The U.S. continues to have "serious concerns" about Iran's behavior even after the watershed nuclear deal last year, President Barack Obama said Thursday during meeting hosted by Tehran's arch-rival Saudi Arabia.
While the agreement signed on July 14 had helped "cut off every single one of Iran's pathways to a nuclear weapon," illegal Iranian arms shipments, ballistic missile tests, and "destabilizing acts" were a continued worry for the U.S. and its allies, the president said.
Obama was speaking in Saudi Arabia where he was conducting talks with the Gulf Cooperation Council — which also includes Oman, the United Arab Emirates, Qatar, Bahrain and Kuwait — to coordinate better on conflicts across the region.
"Even as Iran was calling us the Great Satan we were able to get a deal done that got rid of their nuclear stockpiles and that makes us safer."
He said that how to deal with Iran was still proving to be the "biggest area where there's been tactical differences" with the GCC.
U.S. policy toward Shiite-governed Iran is a source of tension with Washington's longtime ally, Sunni Saudi Arabia.
"What I've said to them is we have to have a dual track," he told reporters, referring to his discussions with the Gulf leaders. "We have to be effective in our defenses and hold Iran to account where it is acting in ways that are contrary to international rules and norms, but we also have to have the capacity to enter into a dialogue."
He said mistrust has grown "in part because of Iranian provocations" but added that dialogue did not equate to the U.S. giving Iran an easy ride.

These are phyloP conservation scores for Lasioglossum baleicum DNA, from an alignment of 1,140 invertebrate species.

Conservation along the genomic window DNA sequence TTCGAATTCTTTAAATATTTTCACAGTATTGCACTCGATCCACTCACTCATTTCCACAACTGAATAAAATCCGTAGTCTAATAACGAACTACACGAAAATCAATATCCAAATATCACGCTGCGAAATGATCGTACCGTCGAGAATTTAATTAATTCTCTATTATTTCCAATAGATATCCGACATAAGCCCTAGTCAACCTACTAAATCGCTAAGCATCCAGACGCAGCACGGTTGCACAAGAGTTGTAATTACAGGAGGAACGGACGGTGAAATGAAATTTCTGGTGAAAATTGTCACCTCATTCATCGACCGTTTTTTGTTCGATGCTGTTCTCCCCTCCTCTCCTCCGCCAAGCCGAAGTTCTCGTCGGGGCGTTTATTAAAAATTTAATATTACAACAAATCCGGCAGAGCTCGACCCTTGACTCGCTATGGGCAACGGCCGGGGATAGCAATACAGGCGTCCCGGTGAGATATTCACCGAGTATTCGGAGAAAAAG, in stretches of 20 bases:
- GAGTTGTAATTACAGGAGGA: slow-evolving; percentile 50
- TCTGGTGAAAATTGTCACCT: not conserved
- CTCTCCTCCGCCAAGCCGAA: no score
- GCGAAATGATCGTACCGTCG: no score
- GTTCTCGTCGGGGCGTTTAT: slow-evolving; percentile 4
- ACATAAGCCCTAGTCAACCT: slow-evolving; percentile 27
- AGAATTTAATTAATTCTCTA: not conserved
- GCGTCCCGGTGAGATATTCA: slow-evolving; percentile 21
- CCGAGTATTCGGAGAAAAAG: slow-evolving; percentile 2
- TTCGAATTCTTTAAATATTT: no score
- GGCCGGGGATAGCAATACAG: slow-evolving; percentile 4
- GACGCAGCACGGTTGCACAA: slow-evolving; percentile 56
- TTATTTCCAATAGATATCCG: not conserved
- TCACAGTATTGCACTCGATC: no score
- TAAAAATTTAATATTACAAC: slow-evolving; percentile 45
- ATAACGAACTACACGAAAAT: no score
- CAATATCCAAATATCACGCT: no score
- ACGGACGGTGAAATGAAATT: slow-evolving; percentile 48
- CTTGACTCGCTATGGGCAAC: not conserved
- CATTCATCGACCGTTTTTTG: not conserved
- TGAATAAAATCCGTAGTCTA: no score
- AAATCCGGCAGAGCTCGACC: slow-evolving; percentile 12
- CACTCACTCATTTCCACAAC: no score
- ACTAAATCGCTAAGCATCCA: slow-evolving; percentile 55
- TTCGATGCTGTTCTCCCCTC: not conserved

"Even when the Soviet Union was threatening the destruction of the United States there was still dialogue so that we could find ways to reduce tensions," he said. "Even as Iran was calling us the Great Satan we were able to get a deal done that got rid of their nuclear stockpiles and that makes us safer. And that's not a sign of weakness, that's a sign of strength."
Saudi Arabia has felt beset by regional unrest and anxiety over the U.S. rapprochement with Iran, American hesitance to become more involved in the Syrian civil war and U.S. legislative efforts to help victims' families hold the Saudis accountable for the September 11th attacks.
The president also said the U.S. and Gulf state "remain united in our fight to destroy" ISIS, which he said was "a threat to all of us."
Obama also said all had agreed to support a ceasefire in Yemen, the path toward free elections in Syria, and the unitary government in Libya.
Before Obama departed Riyadh for London later on Thursday, Saudi Arabia's King Salman called the meeting "a constructive and fruitful summit."
The Middle East is mired in several conflicts, including wars in Syria and Yemen and ongoing violence by ISIS.
Saudi Arabia is the main supporter of rebels fighting to topple Iran's ally, President Bashar Assad in Syria.
In March 2015, Saudi Arabia began a military campaign in Yemen to stop the Houthis, allied to Iran, from taking power. Riyadh accused Iran of using the militia to stage a coup d'etat. Tehran said Riyadh's air strikes targeted civilians.